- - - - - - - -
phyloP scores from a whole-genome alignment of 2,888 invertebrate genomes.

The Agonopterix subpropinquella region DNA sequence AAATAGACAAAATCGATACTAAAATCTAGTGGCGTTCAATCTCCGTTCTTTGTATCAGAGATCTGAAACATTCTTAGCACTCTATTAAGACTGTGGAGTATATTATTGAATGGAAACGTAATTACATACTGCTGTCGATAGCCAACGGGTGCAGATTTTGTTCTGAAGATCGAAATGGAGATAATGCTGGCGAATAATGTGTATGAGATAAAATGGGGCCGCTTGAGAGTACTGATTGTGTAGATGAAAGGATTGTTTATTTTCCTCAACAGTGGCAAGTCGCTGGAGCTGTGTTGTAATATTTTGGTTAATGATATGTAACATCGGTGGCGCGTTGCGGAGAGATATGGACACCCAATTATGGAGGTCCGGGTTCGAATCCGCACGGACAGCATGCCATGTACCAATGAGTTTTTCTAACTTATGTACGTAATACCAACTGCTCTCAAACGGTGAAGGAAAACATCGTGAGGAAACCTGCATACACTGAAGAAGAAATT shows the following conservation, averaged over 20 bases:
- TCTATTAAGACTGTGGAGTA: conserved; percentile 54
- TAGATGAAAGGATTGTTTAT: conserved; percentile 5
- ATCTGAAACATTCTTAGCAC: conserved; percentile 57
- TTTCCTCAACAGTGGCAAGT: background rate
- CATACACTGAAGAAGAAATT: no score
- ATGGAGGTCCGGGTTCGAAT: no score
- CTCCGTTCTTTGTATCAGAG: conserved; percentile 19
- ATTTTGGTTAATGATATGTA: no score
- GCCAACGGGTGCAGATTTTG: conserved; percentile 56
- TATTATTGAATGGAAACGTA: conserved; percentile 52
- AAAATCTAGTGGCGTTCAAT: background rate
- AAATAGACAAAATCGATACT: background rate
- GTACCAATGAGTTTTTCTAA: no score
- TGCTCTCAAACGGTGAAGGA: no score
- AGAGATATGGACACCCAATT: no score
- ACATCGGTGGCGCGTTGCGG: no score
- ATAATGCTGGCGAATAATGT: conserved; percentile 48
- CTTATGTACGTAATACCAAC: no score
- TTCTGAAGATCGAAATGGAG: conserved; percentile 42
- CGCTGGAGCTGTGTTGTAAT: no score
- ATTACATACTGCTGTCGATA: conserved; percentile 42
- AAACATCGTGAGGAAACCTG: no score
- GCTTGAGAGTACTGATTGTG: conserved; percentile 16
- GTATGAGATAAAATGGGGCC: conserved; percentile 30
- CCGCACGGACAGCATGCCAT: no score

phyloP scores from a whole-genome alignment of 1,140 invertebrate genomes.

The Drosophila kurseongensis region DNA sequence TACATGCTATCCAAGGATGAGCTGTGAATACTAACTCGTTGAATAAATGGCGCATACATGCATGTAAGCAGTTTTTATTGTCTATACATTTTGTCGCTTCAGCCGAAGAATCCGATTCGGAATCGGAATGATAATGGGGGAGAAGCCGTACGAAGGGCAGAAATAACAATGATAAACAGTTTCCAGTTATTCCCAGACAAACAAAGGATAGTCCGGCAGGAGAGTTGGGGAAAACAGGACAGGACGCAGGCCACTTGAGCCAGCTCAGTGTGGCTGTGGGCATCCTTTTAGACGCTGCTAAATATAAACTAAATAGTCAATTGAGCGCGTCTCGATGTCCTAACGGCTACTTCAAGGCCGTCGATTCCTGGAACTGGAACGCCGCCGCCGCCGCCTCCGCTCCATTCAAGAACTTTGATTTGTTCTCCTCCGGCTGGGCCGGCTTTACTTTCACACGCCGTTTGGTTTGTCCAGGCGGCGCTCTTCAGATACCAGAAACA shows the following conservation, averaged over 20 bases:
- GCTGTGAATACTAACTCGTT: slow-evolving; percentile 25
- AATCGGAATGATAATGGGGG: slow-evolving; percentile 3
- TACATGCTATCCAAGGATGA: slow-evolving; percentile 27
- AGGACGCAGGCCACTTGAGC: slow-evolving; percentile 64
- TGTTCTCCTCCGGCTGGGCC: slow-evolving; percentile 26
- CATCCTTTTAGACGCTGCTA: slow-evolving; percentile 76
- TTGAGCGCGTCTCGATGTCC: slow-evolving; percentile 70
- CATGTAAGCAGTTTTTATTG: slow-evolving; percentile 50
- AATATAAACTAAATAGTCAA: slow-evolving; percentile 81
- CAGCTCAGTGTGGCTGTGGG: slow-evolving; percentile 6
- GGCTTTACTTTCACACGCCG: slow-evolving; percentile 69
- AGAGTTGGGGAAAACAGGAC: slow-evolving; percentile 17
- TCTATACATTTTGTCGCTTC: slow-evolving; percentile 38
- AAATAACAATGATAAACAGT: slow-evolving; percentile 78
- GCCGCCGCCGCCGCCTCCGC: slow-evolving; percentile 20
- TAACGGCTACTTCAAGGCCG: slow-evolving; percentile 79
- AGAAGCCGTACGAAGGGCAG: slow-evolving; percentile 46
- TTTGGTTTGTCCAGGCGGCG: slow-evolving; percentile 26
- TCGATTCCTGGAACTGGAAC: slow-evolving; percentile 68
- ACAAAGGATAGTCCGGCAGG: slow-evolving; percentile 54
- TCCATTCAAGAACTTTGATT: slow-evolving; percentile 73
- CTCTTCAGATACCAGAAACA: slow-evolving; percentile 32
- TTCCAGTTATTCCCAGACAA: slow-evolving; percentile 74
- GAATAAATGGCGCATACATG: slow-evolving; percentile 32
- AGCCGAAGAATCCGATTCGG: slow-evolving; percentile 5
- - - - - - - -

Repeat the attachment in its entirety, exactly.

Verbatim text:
phyloP scores from a whole-genome alignment of 2,888 invertebrate genomes.

The Agonopterix subpropinquella region DNA sequence AAATAGACAAAATCGATACTAAAATCTAGTGGCGTTCAATCTCCGTTCTTTGTATCAGAGATCTGAAACATTCTTAGCACTCTATTAAGACTGTGGAGTATATTATTGAATGGAAACGTAATTACATACTGCTGTCGATAGCCAACGGGTGCAGATTTTGTTCTGAAGATCGAAATGGAGATAATGCTGGCGAATAATGTGTATGAGATAAAATGGGGCCGCTTGAGAGTACTGATTGTGTAGATGAAAGGATTGTTTATTTTCCTCAACAGTGGCAAGTCGCTGGAGCTGTGTTGTAATATTTTGGTTAATGATATGTAACATCGGTGGCGCGTTGCGGAGAGATATGGACACCCAATTATGGAGGTCCGGGTTCGAATCCGCACGGACAGCATGCCATGTACCAATGAGTTTTTCTAACTTATGTACGTAATACCAACTGCTCTCAAACGGTGAAGGAAAACATCGTGAGGAAACCTGCATACACTGAAGAAGAAATT shows the following conservation, averaged over 20 bases:
- TCTATTAAGACTGTGGAGTA: conserved; percentile 54
- TAGATGAAAGGATTGTTTAT: conserved; percentile 5
- ATCTGAAACATTCTTAGCAC: conserved; percentile 57
- TTTCCTCAACAGTGGCAAGT: background rate
- CATACACTGAAGAAGAAATT: no score
- ATGGAGGTCCGGGTTCGAAT: no score
- CTCCGTTCTTTGTATCAGAG: conserved; percentile 19
- ATTTTGGTTAATGATATGTA: no score
- GCCAACGGGTGCAGATTTTG: conserved; percentile 56
- TATTATTGAATGGAAACGTA: conserved; percentile 52
- AAAATCTAGTGGCGTTCAAT: background rate
- AAATAGACAAAATCGATACT: background rate
- GTACCAATGAGTTTTTCTAA: no score
- TGCTCTCAAACGGTGAAGGA: no score
- AGAGATATGGACACCCAATT: no score
- ACATCGGTGGCGCGTTGCGG: no score
- ATAATGCTGGCGAATAATGT: conserved; percentile 48
- CTTATGTACGTAATACCAAC: no score
- TTCTGAAGATCGAAATGGAG: conserved; percentile 42
- CGCTGGAGCTGTGTTGTAAT: no score
- ATTACATACTGCTGTCGATA: conserved; percentile 42
- AAACATCGTGAGGAAACCTG: no score
- GCTTGAGAGTACTGATTGTG: conserved; percentile 16
- GTATGAGATAAAATGGGGCC: conserved; percentile 30
- CCGCACGGACAGCATGCCAT: no score

phyloP scores from a whole-genome alignment of 1,140 invertebrate genomes.

The Drosophila kurseongensis region DNA sequence TACATGCTATCCAAGGATGAGCTGTGAATACTAACTCGTTGAATAAATGGCGCATACATGCATGTAAGCAGTTTTTATTGTCTATACATTTTGTCGCTTCAGCCGAAGAATCCGATTCGGAATCGGAATGATAATGGGGGAGAAGCCGTACGAAGGGCAGAAATAACAATGATAAACAGTTTCCAGTTATTCCCAGACAAACAAAGGATAGTCCGGCAGGAGAGTTGGGGAAAACAGGACAGGACGCAGGCCACTTGAGCCAGCTCAGTGTGGCTGTGGGCATCCTTTTAGACGCTGCTAAATATAAACTAAATAGTCAATTGAGCGCGTCTCGATGTCCTAACGGCTACTTCAAGGCCGTCGATTCCTGGAACTGGAACGCCGCCGCCGCCGCCTCCGCTCCATTCAAGAACTTTGATTTGTTCTCCTCCGGCTGGGCCGGCTTTACTTTCACACGCCGTTTGGTTTGTCCAGGCGGCGCTCTTCAGATACCAGAAACA shows the following conservation, averaged over 20 bases:
- GCTGTGAATACTAACTCGTT: slow-evolving; percentile 25
- AATCGGAATGATAATGGGGG: slow-evolving; percentile 3
- TACATGCTATCCAAGGATGA: slow-evolving; percentile 27
- AGGACGCAGGCCACTTGAGC: slow-evolving; percentile 64
- TGTTCTCCTCCGGCTGGGCC: slow-evolving; percentile 26
- CATCCTTTTAGACGCTGCTA: slow-evolving; percentile 76
- TTGAGCGCGTCTCGATGTCC: slow-evolving; percentile 70
- CATGTAAGCAGTTTTTATTG: slow-evolving; percentile 50
- AATATAAACTAAATAGTCAA: slow-evolving; percentile 81
- CAGCTCAGTGTGGCTGTGGG: slow-evolving; percentile 6
- GGCTTTACTTTCACACGCCG: slow-evolving; percentile 69
- AGAGTTGGGGAAAACAGGAC: slow-evolving; percentile 17
- TCTATACATTTTGTCGCTTC: slow-evolving; percentile 38
- AAATAACAATGATAAACAGT: slow-evolving; percentile 78
- GCCGCCGCCGCCGCCTCCGC: slow-evolving; percentile 20
- TAACGGCTACTTCAAGGCCG: slow-evolving; percentile 79
- AGAAGCCGTACGAAGGGCAG: slow-evolving; percentile 46
- TTTGGTTTGTCCAGGCGGCG: slow-evolving; percentile 26
- TCGATTCCTGGAACTGGAAC: slow-evolving; percentile 68
- ACAAAGGATAGTCCGGCAGG: slow-evolving; percentile 54
- TCCATTCAAGAACTTTGATT: slow-evolving; percentile 73
- CTCTTCAGATACCAGAAACA: slow-evolving; percentile 32
- TTCCAGTTATTCCCAGACAA: slow-evolving; percentile 74
- GAATAAATGGCGCATACATG: slow-evolving; percentile 32
- AGCCGAAGAATCCGATTCGG: slow-evolving; percentile 5